Trains are the main form of travel for most people in Mumbai - one of the most congested cities in the world.
Trains carry millions of people a day to and from the suburbs
Every day about six million people travel on the city's Suburban Railway system. Renowned for being uncomfortable, it is nevertheless described as the city's lifeline.
The Mumbai line has the highest passenger density of any urban railway system in the world - travellers are literally squeezed in like sardines, making it hard to breathe, especially when it is hot.
But it is still quicker - and in most cases cheaper - than travelling by road, where it can sometimes take all day to get from one side of the city to the other.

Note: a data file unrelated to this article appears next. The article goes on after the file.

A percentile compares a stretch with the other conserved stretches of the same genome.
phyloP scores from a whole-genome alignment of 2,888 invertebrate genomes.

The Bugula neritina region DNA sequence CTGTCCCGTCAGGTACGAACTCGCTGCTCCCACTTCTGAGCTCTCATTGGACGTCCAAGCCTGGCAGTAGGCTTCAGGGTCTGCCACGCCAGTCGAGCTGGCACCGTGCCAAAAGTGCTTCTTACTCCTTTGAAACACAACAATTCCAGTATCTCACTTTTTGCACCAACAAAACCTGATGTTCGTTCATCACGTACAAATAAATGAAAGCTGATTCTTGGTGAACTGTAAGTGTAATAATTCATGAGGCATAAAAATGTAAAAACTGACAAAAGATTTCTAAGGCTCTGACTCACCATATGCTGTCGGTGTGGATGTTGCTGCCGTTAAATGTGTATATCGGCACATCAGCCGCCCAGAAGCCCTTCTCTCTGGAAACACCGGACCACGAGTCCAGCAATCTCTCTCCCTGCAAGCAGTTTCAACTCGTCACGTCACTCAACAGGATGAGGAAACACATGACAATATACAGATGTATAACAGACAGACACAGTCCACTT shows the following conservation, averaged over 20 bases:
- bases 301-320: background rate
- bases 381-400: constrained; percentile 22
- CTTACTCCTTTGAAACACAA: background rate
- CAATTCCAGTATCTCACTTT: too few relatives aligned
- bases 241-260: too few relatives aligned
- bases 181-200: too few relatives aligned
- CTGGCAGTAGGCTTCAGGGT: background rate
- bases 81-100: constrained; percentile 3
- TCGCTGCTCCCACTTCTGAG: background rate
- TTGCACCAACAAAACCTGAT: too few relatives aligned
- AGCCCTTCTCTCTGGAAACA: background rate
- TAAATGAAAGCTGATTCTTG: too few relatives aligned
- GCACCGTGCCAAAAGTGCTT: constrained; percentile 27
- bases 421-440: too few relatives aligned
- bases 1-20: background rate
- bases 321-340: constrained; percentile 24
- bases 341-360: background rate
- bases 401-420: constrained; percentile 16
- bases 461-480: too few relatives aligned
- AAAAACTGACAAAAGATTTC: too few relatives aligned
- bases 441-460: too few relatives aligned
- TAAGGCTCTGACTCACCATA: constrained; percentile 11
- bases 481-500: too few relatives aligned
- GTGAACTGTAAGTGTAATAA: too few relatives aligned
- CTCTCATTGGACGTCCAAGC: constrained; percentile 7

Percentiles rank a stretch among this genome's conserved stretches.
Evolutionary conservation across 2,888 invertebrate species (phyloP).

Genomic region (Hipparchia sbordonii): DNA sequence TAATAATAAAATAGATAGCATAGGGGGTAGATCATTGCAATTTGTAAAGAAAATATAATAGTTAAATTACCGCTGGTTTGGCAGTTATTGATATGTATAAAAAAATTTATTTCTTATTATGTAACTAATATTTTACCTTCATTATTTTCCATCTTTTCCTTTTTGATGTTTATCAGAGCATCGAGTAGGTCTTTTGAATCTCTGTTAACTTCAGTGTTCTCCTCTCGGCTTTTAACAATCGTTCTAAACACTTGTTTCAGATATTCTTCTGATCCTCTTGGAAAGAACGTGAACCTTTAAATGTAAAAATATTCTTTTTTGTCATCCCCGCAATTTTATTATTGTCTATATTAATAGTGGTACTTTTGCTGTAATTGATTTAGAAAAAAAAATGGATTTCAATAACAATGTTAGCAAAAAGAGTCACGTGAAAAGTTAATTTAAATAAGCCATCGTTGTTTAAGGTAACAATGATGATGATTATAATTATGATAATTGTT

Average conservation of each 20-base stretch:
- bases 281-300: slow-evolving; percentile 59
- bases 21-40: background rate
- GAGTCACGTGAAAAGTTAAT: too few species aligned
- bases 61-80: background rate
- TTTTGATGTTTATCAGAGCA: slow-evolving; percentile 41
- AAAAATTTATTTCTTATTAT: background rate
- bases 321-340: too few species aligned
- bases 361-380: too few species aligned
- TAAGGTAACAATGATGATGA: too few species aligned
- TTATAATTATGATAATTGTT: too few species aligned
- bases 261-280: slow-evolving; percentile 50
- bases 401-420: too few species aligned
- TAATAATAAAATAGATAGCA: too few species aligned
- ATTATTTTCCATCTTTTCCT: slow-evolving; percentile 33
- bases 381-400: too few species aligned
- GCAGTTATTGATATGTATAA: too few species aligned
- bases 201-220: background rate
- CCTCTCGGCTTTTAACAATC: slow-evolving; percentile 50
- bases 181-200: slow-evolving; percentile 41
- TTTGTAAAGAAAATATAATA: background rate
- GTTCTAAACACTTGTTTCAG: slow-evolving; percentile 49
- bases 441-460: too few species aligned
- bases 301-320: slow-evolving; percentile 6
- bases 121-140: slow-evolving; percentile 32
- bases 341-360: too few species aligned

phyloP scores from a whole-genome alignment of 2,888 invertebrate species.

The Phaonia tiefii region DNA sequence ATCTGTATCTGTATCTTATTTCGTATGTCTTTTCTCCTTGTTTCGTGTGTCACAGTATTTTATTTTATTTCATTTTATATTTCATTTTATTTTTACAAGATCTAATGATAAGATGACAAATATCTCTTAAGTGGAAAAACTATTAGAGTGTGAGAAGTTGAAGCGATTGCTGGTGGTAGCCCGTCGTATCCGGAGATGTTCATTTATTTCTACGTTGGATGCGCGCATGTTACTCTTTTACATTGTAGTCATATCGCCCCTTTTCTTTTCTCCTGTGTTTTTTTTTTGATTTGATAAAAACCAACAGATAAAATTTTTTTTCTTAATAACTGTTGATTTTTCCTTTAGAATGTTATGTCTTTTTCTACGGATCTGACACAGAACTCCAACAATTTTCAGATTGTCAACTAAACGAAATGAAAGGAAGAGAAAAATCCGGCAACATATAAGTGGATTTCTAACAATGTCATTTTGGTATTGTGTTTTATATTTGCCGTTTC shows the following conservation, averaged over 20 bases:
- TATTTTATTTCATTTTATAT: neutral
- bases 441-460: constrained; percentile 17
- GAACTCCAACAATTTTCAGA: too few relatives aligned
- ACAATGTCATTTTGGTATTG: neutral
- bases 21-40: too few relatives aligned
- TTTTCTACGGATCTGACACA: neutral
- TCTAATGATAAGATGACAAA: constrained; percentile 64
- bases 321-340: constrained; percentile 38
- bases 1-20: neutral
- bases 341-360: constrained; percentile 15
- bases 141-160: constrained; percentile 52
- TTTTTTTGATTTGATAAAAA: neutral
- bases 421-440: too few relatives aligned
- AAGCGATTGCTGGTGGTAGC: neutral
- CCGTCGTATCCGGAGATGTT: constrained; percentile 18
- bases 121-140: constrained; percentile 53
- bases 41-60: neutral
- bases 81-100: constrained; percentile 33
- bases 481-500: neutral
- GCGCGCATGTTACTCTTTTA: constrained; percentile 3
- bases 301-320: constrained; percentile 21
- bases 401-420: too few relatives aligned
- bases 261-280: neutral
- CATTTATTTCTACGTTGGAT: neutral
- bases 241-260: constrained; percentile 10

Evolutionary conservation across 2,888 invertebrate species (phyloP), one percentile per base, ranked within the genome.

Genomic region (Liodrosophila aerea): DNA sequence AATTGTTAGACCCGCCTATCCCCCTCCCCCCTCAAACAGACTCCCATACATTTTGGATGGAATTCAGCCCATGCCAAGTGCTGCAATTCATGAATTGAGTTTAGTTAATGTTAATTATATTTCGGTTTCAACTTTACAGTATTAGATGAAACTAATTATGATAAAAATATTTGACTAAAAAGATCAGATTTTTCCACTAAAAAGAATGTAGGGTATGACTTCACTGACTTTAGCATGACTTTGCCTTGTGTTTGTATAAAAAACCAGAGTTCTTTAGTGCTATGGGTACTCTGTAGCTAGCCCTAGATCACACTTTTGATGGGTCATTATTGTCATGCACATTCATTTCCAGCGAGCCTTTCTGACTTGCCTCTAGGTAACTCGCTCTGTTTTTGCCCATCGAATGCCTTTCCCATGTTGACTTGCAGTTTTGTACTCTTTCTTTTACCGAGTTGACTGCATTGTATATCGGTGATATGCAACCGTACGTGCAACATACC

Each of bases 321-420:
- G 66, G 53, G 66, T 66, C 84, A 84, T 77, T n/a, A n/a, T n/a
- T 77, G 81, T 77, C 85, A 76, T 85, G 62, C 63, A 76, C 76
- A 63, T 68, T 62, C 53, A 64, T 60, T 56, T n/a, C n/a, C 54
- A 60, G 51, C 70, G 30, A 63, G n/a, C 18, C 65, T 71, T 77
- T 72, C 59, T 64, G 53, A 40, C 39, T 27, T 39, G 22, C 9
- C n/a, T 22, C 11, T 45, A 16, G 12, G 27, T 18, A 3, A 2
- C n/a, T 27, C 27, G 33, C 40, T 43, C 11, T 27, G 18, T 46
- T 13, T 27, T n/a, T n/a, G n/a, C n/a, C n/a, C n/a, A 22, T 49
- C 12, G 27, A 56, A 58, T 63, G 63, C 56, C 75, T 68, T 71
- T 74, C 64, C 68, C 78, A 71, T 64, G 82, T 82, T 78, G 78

In a city short of travel choices, travelling by train is the best way to commute and it is not uncommon to see the wealthiest businessman travelling alongside the poorest street trader.
Mumbai's rail system is estimated to carry more than half of the total daily passenger capacity of Indian Railways - which is itself hailed as the busiest such network in the world.
The lines are among the most crowded in the world
Both the Mumbai Suburban Railway and the Indian Railways network originate from the first railways built by the British in India from the mid-19th Century onwards, making it one of the oldest railway networks in the world.
Experts say that the line is now being stretched to the limit.
The morning rush hour starts from 0400, as people try harder and harder to beat the crowds in their travels from the suburbs into the city.
The evening rush hour does not finish on most days until about 2030.
By 0800, commuters jostle and elbow their way into trains. Managing to barge one's way into a carriage is judged as an achievement of sorts.
On the positive side, Mumbai trains are usually on time, carriages are reserved for women and fares are not regarded as excessive.